While we were doing all this, we knew that at the same time Pakistan also needed a National Clean Air Policy. Lahore was choking on its smog every winter. Children were being held back from schools in November because the air was too toxic to breathe. Senior citizens were at risk. The NCAP identified key priority areas for national intervention and provincial action immediately for reducing the particulate matter and other toxins that are increasing the pollution levels of our cities. A Pakistan Cooling Action Plan has also been developed to reduce emissions from cooling products such as refrigerators and air conditioners. Provincial consultations are underway to identify targets and minimum energy performance standards.

Devolution dictates that each province act according to its own laws, so we hope air quality becomes a priority, both for measurement and for action.

For stopping the dumping of hazardous and other waste in our country and coastline, we presented and passed via cabinet a National Hazardous Waste Management Policy. Countries that had dumped over a 150 containers of mixed waste in our waters a few years ago can no longer do that without penalties invoked in coastal EPAs, and imports of waste for recycling and industrial purposes have to be certified by the provincial EPAs for genuine use, else we deny them the NOCs at the federal level. In a similar vein, the reduction of single-use plastics from markets has begun with the public sector, which for ICT means the federal government, extending then to prohibitions on plastic items which under extended user responsibility protocols, manufacturers have agreed to stop in ICT from August 1, 2023.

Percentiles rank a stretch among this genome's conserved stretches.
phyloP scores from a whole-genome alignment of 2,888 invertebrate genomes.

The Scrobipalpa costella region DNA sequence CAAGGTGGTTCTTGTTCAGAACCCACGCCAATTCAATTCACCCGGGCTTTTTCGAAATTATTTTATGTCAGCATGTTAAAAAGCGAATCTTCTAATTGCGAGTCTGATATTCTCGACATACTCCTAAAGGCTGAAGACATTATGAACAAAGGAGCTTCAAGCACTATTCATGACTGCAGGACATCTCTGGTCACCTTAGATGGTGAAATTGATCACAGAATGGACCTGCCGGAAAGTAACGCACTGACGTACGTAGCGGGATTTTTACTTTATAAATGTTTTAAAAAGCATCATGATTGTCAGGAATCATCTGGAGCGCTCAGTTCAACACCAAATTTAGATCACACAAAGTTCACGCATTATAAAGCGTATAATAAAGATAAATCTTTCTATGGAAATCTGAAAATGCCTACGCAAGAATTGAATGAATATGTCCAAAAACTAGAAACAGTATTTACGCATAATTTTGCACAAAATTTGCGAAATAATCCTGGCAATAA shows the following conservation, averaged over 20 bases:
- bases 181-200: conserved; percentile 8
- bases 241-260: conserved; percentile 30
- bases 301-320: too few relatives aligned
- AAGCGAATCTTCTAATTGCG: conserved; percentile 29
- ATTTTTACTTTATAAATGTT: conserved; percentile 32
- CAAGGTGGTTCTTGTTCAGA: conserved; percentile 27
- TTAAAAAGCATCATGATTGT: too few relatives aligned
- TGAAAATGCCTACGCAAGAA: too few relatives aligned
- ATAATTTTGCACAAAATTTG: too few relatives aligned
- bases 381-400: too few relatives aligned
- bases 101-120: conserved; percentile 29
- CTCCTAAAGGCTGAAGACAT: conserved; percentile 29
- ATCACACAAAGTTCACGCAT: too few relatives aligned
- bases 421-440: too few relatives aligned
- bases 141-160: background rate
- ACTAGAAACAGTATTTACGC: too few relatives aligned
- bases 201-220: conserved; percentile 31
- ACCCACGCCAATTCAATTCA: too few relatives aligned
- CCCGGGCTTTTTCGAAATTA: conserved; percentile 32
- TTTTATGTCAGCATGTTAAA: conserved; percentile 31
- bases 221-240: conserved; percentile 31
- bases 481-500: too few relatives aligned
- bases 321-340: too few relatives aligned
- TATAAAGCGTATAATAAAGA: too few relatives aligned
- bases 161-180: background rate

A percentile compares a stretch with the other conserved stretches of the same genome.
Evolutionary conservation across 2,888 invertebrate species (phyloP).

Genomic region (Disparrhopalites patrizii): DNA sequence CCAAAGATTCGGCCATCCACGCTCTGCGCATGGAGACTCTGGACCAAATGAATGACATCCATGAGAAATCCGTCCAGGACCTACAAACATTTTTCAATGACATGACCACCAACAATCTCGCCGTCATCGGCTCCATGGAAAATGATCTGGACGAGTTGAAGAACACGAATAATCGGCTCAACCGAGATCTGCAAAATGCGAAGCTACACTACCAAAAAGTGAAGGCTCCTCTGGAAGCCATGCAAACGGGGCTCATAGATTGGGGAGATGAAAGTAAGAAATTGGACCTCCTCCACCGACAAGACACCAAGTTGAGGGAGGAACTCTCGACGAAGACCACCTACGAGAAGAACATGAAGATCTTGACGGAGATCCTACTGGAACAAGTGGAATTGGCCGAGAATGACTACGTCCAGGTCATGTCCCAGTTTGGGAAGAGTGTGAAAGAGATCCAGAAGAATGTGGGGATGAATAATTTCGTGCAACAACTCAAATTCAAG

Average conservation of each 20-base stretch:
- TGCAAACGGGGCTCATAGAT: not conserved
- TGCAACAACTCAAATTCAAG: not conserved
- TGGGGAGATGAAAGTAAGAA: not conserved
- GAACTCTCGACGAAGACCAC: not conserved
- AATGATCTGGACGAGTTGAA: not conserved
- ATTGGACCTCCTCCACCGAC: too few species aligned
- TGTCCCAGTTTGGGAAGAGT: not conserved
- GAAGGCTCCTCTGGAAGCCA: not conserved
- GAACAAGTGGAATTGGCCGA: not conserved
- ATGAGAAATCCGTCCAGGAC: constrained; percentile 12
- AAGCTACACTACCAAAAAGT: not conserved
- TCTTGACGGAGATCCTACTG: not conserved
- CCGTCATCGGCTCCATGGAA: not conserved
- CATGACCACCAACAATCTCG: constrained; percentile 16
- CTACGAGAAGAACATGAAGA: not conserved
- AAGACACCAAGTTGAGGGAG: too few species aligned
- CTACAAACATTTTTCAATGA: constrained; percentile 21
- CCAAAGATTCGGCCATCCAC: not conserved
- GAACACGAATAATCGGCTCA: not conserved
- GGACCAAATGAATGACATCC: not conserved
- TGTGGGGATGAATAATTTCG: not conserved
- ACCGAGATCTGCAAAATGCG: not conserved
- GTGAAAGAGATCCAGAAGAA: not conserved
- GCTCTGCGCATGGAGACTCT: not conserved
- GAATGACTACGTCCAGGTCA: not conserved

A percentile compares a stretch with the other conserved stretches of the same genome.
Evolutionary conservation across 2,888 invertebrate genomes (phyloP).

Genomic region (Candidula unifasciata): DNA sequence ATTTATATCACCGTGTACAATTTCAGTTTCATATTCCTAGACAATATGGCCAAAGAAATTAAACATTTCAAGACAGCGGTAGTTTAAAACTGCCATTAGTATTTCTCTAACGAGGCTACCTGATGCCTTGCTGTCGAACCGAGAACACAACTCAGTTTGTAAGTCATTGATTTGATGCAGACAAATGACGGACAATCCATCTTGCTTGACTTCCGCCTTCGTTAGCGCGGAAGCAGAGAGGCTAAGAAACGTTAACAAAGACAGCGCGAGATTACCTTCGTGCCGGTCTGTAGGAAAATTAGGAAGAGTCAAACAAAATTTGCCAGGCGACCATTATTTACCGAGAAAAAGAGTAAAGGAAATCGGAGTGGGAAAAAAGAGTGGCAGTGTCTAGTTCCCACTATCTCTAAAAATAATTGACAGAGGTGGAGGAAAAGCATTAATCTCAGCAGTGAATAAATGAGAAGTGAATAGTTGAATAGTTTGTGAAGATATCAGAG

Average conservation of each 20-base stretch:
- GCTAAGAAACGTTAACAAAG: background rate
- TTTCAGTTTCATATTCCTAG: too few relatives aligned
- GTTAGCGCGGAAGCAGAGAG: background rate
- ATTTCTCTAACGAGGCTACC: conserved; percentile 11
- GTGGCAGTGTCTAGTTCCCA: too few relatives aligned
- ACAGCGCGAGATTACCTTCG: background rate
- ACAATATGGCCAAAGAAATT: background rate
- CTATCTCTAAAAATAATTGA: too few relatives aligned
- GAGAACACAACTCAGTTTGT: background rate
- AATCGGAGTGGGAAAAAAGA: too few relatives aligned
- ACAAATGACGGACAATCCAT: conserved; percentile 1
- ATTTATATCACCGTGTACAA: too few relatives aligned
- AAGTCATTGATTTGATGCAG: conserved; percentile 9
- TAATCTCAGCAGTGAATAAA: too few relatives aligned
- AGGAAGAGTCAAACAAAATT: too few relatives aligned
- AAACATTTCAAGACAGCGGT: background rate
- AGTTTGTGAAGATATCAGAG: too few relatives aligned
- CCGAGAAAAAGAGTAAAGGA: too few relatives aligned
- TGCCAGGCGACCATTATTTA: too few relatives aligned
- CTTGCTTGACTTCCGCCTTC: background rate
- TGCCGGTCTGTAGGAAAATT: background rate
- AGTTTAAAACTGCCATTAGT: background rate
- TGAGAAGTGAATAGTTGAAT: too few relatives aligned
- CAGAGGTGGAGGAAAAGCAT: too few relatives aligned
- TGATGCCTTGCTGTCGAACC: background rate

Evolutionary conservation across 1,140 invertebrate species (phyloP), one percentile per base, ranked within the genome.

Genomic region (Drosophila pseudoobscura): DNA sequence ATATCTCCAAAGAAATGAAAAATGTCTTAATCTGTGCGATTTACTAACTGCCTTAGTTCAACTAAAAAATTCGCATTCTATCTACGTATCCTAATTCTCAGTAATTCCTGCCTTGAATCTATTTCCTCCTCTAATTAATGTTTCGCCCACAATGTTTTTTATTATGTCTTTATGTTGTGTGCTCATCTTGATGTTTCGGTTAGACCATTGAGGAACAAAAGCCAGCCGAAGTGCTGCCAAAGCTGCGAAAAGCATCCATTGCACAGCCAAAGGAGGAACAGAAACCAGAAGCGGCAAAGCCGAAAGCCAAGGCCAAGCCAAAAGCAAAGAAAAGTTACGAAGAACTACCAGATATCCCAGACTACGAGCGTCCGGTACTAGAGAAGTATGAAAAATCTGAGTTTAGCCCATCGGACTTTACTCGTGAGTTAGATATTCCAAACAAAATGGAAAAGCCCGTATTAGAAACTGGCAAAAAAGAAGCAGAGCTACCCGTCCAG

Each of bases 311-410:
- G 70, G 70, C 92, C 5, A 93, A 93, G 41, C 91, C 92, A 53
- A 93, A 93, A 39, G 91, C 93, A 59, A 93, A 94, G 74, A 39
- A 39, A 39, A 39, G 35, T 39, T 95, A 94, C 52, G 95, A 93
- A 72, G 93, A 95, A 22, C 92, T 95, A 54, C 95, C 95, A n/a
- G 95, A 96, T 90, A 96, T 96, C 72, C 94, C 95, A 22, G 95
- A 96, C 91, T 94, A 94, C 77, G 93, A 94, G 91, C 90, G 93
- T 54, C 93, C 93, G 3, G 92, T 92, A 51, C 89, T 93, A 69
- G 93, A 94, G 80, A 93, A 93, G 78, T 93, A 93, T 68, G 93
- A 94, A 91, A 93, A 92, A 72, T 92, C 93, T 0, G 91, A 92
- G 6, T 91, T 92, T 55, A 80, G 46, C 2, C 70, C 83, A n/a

The battle against plastics is a long one, but the journey has to begin and go beyond polythene bags. Citizens need to be stakeholders, as no one can police climate change at the door-to-door level, but regulations lay a foundation. Our Urban Policy Framework still needs inputs from the provinces, as do many other plans, like the EV policy parked for incentive changes in the Finance Ministry.

The National REDD+ strategy, the upscaling of the Green Pakistan program had started earlier, like the finished NCCP document. I did not believe in tearing up any policy on the basis of partisan politics. The enhancement of forests, especially given the need to prevent deforestation, is also on the way. Reduction in emissions is a part of the large carbon sequestration projects already prioritized in our delta mangroves, where Sindh has taken a global lead in enhancing mangrove cover by 300 per cent from the 1990s. At the federal level, a comprehensive carbon trade framework is on the anvil, premised on a carbon registry being developed with support from the World Bank. Energy transition plans remain central to ambitious mitigation efforts, especially with a shift towards renewables, but financing remains a barrier to much of the change.